George Osborne yesterday set the date for completion of the 2015-16 spending review as 26 June. But it is hard to see how an agreement between the Treasury and the un-protected spending departments will be reached in the next 105 days.
The Tory branch of the National Union of Ministers want the welfare settlement reopened before their budgets are cut further. For their part, the Liberal Democrats remain resolutely opposed to more welfare reductions.
But I understand that the departing head of the Number 10 policy unit Paul Kirby has drawn up an alternative spending review plan which would break this log-jam. As I say in tomorrow’s Spectator, rather than simply looking at departmental budgets for savings, it looks at how the government could raise money by moving things into the private sector.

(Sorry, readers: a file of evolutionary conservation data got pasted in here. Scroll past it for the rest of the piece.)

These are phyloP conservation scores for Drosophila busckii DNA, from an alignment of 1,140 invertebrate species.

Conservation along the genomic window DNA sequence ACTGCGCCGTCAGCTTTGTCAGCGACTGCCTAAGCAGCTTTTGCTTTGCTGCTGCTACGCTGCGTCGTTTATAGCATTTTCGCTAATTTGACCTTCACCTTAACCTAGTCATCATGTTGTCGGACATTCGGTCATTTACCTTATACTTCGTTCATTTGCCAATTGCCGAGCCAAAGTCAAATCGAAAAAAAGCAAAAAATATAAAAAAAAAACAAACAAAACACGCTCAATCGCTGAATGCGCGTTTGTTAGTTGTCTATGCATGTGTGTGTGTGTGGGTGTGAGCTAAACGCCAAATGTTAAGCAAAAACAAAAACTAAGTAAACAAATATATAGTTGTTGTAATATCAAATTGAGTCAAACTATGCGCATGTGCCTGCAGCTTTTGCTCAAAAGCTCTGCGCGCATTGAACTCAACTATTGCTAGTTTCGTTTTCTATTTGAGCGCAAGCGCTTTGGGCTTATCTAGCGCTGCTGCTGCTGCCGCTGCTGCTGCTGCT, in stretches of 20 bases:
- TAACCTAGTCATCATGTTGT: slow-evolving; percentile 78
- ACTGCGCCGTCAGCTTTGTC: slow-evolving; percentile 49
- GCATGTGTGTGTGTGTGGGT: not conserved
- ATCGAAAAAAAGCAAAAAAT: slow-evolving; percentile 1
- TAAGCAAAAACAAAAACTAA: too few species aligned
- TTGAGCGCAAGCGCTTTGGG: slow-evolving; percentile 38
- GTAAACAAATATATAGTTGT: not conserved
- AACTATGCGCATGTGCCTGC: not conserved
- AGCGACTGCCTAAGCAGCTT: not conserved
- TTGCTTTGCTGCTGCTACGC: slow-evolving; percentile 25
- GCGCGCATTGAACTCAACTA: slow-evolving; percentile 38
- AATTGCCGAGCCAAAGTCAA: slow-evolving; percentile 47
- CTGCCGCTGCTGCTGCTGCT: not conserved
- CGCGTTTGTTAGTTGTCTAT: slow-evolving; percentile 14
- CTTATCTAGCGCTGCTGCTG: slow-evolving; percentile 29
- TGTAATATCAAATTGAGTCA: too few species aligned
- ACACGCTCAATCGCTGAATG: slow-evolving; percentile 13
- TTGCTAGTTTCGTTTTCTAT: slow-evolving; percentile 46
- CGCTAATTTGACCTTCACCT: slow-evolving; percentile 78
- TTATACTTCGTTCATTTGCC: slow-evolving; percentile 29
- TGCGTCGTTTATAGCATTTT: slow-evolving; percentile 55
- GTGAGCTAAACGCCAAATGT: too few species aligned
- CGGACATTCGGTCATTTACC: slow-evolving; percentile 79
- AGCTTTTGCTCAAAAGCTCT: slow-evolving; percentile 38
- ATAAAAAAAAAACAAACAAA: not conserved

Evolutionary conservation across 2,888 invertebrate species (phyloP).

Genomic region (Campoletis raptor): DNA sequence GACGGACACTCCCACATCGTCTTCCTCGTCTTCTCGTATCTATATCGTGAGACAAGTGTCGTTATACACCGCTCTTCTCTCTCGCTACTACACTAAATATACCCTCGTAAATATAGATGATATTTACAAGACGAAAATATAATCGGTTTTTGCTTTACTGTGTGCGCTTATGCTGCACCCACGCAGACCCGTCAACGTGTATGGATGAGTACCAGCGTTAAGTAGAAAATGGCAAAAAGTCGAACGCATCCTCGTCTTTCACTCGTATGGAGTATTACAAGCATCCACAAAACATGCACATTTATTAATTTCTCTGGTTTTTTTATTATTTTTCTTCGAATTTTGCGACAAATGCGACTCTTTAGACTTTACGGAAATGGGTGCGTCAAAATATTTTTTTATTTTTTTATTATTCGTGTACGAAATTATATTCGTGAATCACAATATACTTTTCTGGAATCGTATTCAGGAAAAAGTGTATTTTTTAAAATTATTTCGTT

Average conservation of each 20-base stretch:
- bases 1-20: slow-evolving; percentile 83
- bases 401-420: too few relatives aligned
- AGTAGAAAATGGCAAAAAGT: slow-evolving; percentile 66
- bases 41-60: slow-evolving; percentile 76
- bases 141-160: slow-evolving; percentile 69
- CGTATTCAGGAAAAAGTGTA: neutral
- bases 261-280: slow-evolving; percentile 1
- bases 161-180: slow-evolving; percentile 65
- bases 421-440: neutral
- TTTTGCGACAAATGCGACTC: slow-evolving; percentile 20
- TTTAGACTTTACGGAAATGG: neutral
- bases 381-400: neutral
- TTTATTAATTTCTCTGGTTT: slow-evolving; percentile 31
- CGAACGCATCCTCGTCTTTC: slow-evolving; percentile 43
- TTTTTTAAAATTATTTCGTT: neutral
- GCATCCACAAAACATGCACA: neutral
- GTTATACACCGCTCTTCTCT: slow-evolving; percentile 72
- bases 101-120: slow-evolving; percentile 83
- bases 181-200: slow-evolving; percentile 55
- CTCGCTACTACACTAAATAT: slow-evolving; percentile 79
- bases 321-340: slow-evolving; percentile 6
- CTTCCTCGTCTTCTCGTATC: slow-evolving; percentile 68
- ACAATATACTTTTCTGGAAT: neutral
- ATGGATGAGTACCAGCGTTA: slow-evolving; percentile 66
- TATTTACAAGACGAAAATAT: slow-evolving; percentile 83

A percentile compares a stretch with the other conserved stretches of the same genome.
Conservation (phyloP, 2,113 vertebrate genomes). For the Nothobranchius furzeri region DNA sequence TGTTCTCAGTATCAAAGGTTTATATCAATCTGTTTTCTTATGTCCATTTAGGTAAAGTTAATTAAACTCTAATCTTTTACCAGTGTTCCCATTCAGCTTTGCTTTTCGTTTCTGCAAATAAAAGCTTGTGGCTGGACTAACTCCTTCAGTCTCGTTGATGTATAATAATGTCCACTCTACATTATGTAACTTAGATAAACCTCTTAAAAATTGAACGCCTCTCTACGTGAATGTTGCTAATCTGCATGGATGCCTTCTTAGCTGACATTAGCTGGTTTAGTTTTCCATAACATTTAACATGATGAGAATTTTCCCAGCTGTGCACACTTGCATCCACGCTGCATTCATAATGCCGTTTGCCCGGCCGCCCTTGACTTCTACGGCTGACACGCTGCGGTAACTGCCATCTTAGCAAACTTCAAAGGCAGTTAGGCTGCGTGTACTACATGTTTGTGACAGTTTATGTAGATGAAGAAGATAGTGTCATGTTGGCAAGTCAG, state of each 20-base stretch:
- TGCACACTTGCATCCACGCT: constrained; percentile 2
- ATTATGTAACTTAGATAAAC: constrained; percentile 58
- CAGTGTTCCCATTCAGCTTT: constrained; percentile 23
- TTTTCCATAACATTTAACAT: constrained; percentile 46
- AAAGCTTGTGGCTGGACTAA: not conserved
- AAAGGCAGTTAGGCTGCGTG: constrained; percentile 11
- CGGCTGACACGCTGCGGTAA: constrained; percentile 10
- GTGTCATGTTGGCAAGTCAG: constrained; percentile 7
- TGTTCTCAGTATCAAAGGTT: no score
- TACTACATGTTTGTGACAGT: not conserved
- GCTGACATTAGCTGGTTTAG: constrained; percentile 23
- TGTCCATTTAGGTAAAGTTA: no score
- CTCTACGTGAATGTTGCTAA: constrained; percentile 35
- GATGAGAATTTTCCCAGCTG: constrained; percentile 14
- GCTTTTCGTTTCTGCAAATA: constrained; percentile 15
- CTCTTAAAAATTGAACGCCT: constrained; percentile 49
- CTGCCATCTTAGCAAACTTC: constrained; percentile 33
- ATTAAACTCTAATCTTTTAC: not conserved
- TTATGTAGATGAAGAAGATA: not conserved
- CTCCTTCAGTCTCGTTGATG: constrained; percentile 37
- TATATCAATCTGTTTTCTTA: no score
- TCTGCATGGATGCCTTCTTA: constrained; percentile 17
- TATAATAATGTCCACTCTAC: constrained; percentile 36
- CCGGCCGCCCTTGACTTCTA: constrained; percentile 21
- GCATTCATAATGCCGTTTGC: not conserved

These privatisations would generate revenue; mitigating the need for deep reductions in the Home Office and Ministry of Defence budgets. This alternative spending review appeals to key figures in Number 10 who are seized with the importance of not going into the next election committed to cutting those Tory staples, the police and the armed forces.